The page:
• 08:22

DR [continued]: The local service provider introduced a featurenamed Call Me that allowed people running outof money on their accounts to send up to 21 textseach week with a request for a call.This worked like a collect call service--if the recipient of the text placed a call,its cost came out of the caller's account.In the researchers' field work, the vast majority

• 08:43

DR [continued]: of text messages were actually Call Me texts.OK, so what people do with technologydepends on their living conditions.[Differential surveillance]OK, I want to now tell you about a third waythat scholars talk about digital inequality, which is in termsof differential surveillance.

• 09:03

DR [continued]: By using the internet, mobile phones,and other networked technologies,our communication is subject to surveillanceby law enforcement and other government agencies.But not all populations are subject to the same degreesor forms of surveillance.Members of certain ethnic and/or religious minoritygroups, residents of poor neighborhoods,

• 09:25

DR [continued]: and other marginal populations may experience more intensivescrutiny than other people.So rather than talking about access or use,the relationship between social inequality and digital mediamay come down to what people in powerdo with the visibility of marginal groups online.I came to think about this point in my study of teenagers

• 09:47

DR [continued]: who hung out in the street in Harlem.To hang out in public, especiallyas a teenager of color in areas with neighborhood violence,is to be subjected to the highest levels of suspicionand surveillance by police.Now because the teenagers on the streetare also connected on social media,this surveillance followed digitallyand I found that the visibility on the street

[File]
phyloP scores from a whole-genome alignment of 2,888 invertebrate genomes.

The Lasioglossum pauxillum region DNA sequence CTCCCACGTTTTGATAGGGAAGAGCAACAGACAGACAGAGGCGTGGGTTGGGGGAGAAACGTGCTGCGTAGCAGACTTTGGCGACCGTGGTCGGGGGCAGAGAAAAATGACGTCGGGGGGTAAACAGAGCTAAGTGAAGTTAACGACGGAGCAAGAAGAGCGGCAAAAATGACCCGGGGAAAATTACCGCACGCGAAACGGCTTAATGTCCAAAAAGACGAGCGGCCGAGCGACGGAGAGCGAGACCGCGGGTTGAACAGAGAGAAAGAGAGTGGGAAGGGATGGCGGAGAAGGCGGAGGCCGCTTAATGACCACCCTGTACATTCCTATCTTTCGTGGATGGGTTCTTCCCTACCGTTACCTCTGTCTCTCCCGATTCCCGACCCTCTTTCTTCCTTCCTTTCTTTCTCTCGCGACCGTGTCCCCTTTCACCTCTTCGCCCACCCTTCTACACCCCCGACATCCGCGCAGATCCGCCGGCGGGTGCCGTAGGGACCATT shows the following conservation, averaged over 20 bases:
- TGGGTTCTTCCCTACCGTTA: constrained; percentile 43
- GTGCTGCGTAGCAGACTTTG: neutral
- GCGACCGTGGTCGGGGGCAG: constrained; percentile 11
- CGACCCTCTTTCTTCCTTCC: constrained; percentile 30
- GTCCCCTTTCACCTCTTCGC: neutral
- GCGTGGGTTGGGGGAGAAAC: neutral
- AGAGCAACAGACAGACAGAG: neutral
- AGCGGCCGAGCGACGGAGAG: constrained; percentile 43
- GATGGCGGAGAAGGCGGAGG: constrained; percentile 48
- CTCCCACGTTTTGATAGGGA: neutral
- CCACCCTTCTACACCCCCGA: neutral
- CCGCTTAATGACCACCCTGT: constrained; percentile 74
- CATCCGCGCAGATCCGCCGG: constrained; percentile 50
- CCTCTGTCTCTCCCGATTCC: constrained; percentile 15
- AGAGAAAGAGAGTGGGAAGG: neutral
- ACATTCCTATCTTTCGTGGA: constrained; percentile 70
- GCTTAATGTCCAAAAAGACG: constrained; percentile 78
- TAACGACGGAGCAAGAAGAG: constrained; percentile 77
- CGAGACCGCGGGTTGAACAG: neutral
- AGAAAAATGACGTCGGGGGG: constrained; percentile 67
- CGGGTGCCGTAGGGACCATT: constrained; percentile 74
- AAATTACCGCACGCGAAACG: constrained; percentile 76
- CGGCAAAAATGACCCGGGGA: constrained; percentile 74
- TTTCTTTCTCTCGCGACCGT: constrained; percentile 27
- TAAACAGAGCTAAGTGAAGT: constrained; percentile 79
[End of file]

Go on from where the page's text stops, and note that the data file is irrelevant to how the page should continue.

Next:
• 10:09

DR [continued]: often got compounded online.So communication on social media offered police and prosecutorsa very powerful way to define, monitor, and prosecuteyouth gangs.What's so powerful about social mediaevidence is that prosecutors can quote defendants directlyfrom their posts and direct messagesand these can be treated as admissions of guilt.

• 10:32

DR [continued]: So rather than quoting a police officer or an informant,a prosecutor can say, you said this,you wrote that-- that can be very persuasive.So we can talk about the relationship between inequalityand digital media in terms of howsurveillance gets distributed across the population.Not all communication is subjected to the same scrutiny

• 10:53

DR [continued]: or leveraged in the same ways by people in power.It's people already viewed with suspicionthat are watched the closest online.[Conclusion]I've discussed three research threads on digital inequality.This was by no means an exhaustive lookat this area of study, but I hope

• 11:13

DR [continued]: it's grounded your interest.And if you're thinking about waysto mitigate digital inequality, you'llwant to consider the complexity of doing so.The provision of new media to under-served populationsmay be a key step, but it's important to thinkabout the broader context into which technologygets introduced.To this end, thinking about different uses of technology

• 11:34

DR [continued]: and regimes of surveillance within a given social worldcan help.

# Digital Inequality

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## Abstract

Dr. Jeffrey Lane breaks the digital divide down into three categories: differential access, differential uses, and differential surveillance. Socioeconomic groups do not have the same access to digital technology, nor do they use it for the same reasons. Certain groups are also watched far more closely online than others are.

Digital Inequality

Dr. Jeffrey Lane breaks the digital divide down into three categories: differential access, differential uses, and differential surveillance. Socioeconomic groups do not have the same access to digital technology, nor do they use it for the same reasons. Certain groups are also watched far more closely online than others are.